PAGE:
Heptafluoropropane (HFC-227ea): a Halon Alternative During the past 20 years it has become widely accepted that the release of volatile man-made halocarbons (notably CFCs and bromine containing Halons into the earth’s atmosphere) causes depletion of stratospheric ozone. In response to society’s concern over potential effects of ozone depletion, a variety of national and international regulations have been promulgated, the best known being the Montreal Protocol- 1987 on substances that deplete the Ozone Layer. This landmark international agreement has already been revised from time to time in response to ever-worsening news about stratospheric ozone levels.
The unique combination of properties associated with certain fluorinated methanes and ethanes has led to their widespread use in fire suppression systems. These fire suppression agents are characterized by high fire suppression efficiency, low toxicity, low residue formation after extinguishments, low electrical conductivity and long term storage stability.
The three popular halogenated fire suppression agents are bromotrifluoromethane (CF3Br, BTM, Halon 1301), bromochlorodifluoromethane (CF2BrCl, BCF, Halon 1211) and 1,2–dibromotetrafluoroethane (BrCF2CF2Br, Halon 2402). Currently Halon-1301 (Bromotrifluoromethane, CF3Br) and Halon-1211 (Bromochlorodifluoromethane CF2ClBr) are used as fire extinguishants and have high ozone depletion potential. However, because of their recent implication in the destruction of stratospheric ozone, the production and use of these life-saving agents is being severely restricted. As a result, intensive research efforts are currently underway in both the industrial and academic sectors to find suitable replacements for these agents. It is being realized world over that in the absence of Halons due to Montreal Protocol to phase out Ozone Depletion Potential (ODP) substances, the search for alternatives was begun and identified Heptafluoropropane (HFP) as one of the best and closest chemical substitute for Halons.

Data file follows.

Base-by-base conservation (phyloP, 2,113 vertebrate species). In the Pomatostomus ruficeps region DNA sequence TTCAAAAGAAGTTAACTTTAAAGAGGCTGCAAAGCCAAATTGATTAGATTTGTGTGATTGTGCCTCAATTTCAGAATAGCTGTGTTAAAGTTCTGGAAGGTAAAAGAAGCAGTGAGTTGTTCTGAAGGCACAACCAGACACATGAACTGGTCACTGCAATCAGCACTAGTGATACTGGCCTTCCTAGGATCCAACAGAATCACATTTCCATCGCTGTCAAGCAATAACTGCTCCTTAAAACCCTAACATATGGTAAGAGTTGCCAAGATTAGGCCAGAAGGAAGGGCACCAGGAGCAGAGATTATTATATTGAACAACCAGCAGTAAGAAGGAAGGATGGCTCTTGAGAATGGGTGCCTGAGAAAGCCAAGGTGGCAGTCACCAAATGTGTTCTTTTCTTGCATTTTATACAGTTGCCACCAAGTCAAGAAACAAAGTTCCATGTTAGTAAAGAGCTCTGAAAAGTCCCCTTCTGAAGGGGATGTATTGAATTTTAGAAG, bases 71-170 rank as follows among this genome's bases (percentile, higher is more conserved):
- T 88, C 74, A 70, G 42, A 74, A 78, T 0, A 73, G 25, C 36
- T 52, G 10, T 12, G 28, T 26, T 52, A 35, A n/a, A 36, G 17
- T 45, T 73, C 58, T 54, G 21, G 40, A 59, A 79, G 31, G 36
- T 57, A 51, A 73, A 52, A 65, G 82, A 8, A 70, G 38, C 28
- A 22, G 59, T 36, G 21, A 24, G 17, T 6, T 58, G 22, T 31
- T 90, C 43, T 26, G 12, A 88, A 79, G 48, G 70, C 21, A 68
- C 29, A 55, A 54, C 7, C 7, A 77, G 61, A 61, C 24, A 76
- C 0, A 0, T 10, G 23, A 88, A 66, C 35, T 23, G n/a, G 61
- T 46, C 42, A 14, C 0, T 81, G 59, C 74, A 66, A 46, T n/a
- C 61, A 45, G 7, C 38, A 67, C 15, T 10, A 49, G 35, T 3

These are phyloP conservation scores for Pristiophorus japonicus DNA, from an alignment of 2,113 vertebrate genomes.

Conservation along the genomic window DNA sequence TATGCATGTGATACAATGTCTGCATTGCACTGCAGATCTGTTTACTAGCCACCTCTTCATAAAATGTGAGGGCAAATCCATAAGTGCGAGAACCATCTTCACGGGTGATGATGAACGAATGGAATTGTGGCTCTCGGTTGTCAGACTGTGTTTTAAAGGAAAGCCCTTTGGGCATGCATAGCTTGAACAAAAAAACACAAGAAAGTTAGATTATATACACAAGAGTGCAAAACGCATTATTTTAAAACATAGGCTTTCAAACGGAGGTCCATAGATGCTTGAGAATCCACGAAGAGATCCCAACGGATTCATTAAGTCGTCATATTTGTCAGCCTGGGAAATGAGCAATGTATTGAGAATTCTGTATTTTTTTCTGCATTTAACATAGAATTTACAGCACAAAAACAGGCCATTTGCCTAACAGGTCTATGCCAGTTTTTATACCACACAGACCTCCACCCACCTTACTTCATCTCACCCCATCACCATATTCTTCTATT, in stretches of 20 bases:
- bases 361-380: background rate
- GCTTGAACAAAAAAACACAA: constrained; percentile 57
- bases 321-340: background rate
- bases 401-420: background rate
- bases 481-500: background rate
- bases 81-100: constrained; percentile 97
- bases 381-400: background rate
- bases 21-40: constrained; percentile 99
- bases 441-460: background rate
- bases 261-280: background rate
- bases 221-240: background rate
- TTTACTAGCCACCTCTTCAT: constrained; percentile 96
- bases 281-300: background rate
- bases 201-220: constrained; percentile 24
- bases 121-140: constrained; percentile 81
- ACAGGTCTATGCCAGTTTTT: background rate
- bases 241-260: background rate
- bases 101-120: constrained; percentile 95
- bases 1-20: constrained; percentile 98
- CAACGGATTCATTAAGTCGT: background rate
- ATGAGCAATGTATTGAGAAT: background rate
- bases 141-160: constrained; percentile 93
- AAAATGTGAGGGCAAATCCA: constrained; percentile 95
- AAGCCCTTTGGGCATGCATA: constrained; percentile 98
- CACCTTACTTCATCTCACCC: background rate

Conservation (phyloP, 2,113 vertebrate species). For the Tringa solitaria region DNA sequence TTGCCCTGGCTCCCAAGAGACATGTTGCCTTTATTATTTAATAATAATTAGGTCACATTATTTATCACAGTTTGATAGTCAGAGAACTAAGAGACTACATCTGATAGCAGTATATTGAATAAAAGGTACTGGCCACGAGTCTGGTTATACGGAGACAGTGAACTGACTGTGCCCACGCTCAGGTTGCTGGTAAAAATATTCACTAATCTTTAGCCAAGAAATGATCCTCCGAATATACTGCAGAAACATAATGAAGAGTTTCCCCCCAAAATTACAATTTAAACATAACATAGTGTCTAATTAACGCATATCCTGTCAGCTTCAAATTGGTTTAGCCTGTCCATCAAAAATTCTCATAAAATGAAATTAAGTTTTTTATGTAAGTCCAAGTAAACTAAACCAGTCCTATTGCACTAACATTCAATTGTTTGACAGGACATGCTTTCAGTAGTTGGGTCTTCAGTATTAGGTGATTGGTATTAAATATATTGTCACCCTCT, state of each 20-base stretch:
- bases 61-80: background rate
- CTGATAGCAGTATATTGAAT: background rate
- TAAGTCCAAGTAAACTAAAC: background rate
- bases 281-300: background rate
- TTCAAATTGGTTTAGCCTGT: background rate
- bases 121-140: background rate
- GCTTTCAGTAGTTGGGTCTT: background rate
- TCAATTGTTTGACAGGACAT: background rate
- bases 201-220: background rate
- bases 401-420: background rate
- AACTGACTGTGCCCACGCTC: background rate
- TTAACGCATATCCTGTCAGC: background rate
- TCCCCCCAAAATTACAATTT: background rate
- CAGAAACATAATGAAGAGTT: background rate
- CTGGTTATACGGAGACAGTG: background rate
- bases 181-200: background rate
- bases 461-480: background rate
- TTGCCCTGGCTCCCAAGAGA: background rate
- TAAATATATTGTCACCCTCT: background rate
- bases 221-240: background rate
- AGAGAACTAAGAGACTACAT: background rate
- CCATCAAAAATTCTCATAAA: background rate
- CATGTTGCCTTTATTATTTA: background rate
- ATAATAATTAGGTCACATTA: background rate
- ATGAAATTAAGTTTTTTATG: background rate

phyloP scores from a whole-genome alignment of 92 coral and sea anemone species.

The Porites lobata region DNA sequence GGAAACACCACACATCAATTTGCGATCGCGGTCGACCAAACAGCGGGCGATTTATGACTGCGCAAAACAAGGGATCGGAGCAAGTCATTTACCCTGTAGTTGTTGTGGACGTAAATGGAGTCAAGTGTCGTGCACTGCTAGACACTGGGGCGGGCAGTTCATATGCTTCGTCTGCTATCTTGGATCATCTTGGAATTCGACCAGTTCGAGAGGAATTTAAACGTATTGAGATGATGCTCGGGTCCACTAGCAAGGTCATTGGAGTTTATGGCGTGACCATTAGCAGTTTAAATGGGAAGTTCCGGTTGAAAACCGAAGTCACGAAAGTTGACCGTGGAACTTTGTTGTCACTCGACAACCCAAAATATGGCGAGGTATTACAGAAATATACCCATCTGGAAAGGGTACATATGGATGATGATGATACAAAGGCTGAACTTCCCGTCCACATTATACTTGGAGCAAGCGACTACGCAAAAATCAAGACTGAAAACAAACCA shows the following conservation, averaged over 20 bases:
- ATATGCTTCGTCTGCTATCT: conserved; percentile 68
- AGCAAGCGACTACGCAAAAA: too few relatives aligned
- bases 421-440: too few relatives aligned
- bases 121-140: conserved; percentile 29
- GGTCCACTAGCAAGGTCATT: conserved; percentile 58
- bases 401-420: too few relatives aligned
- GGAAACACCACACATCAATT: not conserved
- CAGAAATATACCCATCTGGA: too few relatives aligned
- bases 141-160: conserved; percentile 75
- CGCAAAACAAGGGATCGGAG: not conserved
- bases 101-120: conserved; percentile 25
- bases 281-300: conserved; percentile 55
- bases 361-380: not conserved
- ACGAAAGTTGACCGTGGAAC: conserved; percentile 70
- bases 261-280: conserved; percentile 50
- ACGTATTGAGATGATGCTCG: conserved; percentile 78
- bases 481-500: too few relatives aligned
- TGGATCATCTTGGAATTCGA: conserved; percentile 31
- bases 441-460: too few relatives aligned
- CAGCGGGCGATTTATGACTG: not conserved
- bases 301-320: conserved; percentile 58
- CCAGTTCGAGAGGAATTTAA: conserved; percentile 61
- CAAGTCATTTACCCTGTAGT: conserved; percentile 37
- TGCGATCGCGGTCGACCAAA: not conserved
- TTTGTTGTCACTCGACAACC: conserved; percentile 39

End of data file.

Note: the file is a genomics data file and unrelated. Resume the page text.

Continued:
Heptafluoropropane (HFP) is a hydrofluorocarbon and has been accepted world over for many applications due to its zero ODP, low GWP & toxicity in comparison to other chemical substitutes like NAFS-III (A blend of HCFs), PFCs (C4F10) etc. Heptafluoropropane (HFP) may find wide applications where Halon-1301, was the choice of user industries in the past.
The consumption of Halon-1211 and Halon-1301 in India was 750 MT in 1991, this has gradually decreased to 210 MT in 1997, presently it is around 25 MT. Based on this, it can be safely assumed that, the balance is met from the newer substitutes like Heptafluoropropane (HFP). Therefore, the present Indian demand will be in the range of 500-750 MT/annum for Heptafluoropropane (HFP).
The critical properties for alternatives to the halons are
- High fire suppression efficiency
- No residue level
- No electrical conductivity
- High stability and
- Low toxicity of original vapors and decomposed products.
In addition, the new chemical substitutes must have:
- Zero or near zero Ozone depletion potential
- Lowest possible global warming potential and
- Low atmospheric life time.